Tuesday, September 30, 2008

The Petro Dollar

This is a well made documentary on the relationship of US economic power with respect to Mid East oil.

Several points of interest

  • US ran out of its own oil sources in the 1970's
  • Saddam began to sell oil for Euro instead of USD roughly a year before the invasion
  • Iran established its own exchange and currently trades oil for non-US currencies
  • Saudi Arabia is considering changing currencies as well
Perhaps it's time to look at taking some long positions in oil.

Part 1/4


Part 2/4


Part 3/4


Part 4/4

Sunday, September 28, 2008

Cramer Again


Last Friday, Sept. 26th 08, Jim Cramer suggested that the Dow could lower to 8,000; thereby implying that the market will likely rally in the near term future, probably the next few weeks. As average mainstream investors make up the typical CNBC audience demographic, the winning edge lies against all proposed by seasoned network personnel.

Nature of Cramer

There is absolutely no incentive for Cramer to help the average CNBC audience. Instead, he gets paid by sponsors pushing their agendas. In this case, it is likely that Cramer’s handlers look to do some bargain hunting, and they want improved liquidity from the uninformed crowds.

Current sentiment too negative

In the past couple of weeks, much of the frantic selling from uninformed, scared investors have already liquidated. Historically speaking, the more fear investors feel, the more likely markets will rally in the immediate future. Panic quantified points to volatility; today, the VIX (implied volatility for S&P 500) or VXO (Implied Volatility for S&P100) are at significant highs.

How to play this

For the next several weeks, keeping in mind that big money intends to buy; taking only long positions in the equity markets would provide a slight winning edge. Just keep in mind that regardless of how cliché “Buy Low/Sell High” may sound, it is the only way to survive this game.

Saturday, September 27, 2008

Updown.com


OK, I don't want to make this an advertisement, just this hedge fund backed site seems pretty cool. They let you paper trade US stock markets, and if you're profitable some real money is paid out in the form of paypal. It's a good place to get your foot in the door, check out how most players perform, and practice without any real money risk.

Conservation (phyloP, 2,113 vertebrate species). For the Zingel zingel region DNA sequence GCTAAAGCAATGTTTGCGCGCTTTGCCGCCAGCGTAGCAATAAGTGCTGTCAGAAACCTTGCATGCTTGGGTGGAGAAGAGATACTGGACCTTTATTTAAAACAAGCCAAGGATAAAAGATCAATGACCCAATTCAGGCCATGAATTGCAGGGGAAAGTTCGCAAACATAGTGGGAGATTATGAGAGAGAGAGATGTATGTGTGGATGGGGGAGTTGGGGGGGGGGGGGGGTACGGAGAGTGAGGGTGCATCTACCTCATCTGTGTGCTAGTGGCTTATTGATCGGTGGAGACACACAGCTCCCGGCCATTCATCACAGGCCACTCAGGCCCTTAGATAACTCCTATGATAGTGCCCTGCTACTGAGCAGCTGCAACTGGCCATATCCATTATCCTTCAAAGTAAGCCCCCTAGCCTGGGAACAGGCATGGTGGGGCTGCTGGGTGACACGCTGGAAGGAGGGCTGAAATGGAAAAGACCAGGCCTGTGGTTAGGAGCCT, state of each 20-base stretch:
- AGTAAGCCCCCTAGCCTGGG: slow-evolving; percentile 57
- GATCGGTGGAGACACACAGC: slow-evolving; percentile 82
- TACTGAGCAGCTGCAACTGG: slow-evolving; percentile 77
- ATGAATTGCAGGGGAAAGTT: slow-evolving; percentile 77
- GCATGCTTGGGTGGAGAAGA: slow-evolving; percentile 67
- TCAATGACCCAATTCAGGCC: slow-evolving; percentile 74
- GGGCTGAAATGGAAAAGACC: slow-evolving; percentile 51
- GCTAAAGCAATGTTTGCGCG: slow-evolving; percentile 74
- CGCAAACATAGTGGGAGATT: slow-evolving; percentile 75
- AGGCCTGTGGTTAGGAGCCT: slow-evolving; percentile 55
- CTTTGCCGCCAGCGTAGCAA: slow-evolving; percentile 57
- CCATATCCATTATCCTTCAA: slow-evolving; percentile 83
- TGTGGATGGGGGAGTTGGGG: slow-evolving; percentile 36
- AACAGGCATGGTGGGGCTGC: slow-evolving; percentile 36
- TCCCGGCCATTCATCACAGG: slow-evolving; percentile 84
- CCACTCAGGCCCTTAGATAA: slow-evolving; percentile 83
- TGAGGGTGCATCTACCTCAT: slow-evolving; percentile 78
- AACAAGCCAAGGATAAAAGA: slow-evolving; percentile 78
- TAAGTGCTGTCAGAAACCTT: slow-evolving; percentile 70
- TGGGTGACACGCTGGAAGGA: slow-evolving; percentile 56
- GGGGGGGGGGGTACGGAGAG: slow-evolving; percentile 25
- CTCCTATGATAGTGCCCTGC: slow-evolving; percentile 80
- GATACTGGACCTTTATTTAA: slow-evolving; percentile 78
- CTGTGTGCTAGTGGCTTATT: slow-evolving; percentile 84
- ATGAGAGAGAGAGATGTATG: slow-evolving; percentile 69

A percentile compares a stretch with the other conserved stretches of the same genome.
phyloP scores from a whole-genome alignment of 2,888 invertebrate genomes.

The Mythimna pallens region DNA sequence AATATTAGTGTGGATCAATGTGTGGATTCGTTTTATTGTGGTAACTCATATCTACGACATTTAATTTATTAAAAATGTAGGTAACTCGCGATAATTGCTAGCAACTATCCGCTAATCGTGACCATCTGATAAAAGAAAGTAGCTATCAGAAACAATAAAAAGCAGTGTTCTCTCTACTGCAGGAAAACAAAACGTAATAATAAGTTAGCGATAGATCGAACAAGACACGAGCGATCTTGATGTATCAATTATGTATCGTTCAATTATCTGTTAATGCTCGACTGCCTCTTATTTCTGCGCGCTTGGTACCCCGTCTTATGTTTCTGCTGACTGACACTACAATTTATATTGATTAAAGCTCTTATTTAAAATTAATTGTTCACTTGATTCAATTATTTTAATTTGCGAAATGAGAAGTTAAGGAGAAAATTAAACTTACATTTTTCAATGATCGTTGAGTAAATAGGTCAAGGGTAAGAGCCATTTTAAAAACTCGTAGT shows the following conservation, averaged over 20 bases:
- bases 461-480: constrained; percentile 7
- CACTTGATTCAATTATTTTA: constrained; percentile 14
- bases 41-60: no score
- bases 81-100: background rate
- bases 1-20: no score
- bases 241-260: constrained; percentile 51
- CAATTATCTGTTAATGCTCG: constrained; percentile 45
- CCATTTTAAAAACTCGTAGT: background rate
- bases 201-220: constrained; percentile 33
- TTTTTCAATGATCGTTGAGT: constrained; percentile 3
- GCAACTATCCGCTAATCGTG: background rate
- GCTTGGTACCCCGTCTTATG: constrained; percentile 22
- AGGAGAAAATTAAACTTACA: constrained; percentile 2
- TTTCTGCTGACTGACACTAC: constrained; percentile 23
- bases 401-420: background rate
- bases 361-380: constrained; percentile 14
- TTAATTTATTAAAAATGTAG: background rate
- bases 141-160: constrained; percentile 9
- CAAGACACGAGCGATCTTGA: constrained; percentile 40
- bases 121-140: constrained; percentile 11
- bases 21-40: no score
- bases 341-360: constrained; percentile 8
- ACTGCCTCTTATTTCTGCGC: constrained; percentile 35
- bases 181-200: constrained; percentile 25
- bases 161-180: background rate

Here's the link
www.updown.com

I'm there to test some strategies of my own. To find me there, search through investors for "rockochen"

Thursday, September 25, 2008

Max Keiser

I like Max Keiser, he isn't so scared of holding back truth in light of political correctness.


Tuesday, September 23, 2008

Stock Wars!

Now we know why those stocks tanked, woowie!

"Distressed assets"


The US tax payers are getting royalled fudged, but then again, it's partly due to the apathy of the majority. Can't simply blame politicians, after all, US politicans grew up just like the average citizen...

Sarcasm at its best, Buy My Shitpile!

"

With our economy in crisis, the US Government is scrambling to rescue our banks by purchasing their "distressed assets", i.e., assets that no one else wants to buy from them. We figured that instead of protesting this plan, we'd give regular Americans the same opportunity to sell their bad assets to the government. We need your help and you need the Government's help!

Use the form below to submit bad assets you'd like the government to take off your hands. And remember, when estimating the value of your 1997 limited edition Hanson single CD "MMMbop", it's not what you can sell these items for that matters, it's what you think they are worth. The fact that you think they are worth more than anyone will buy them for is what makes them bad assets.

"

Monday, September 22, 2008

ASX Bans Shorts

Australia Bans Short Selling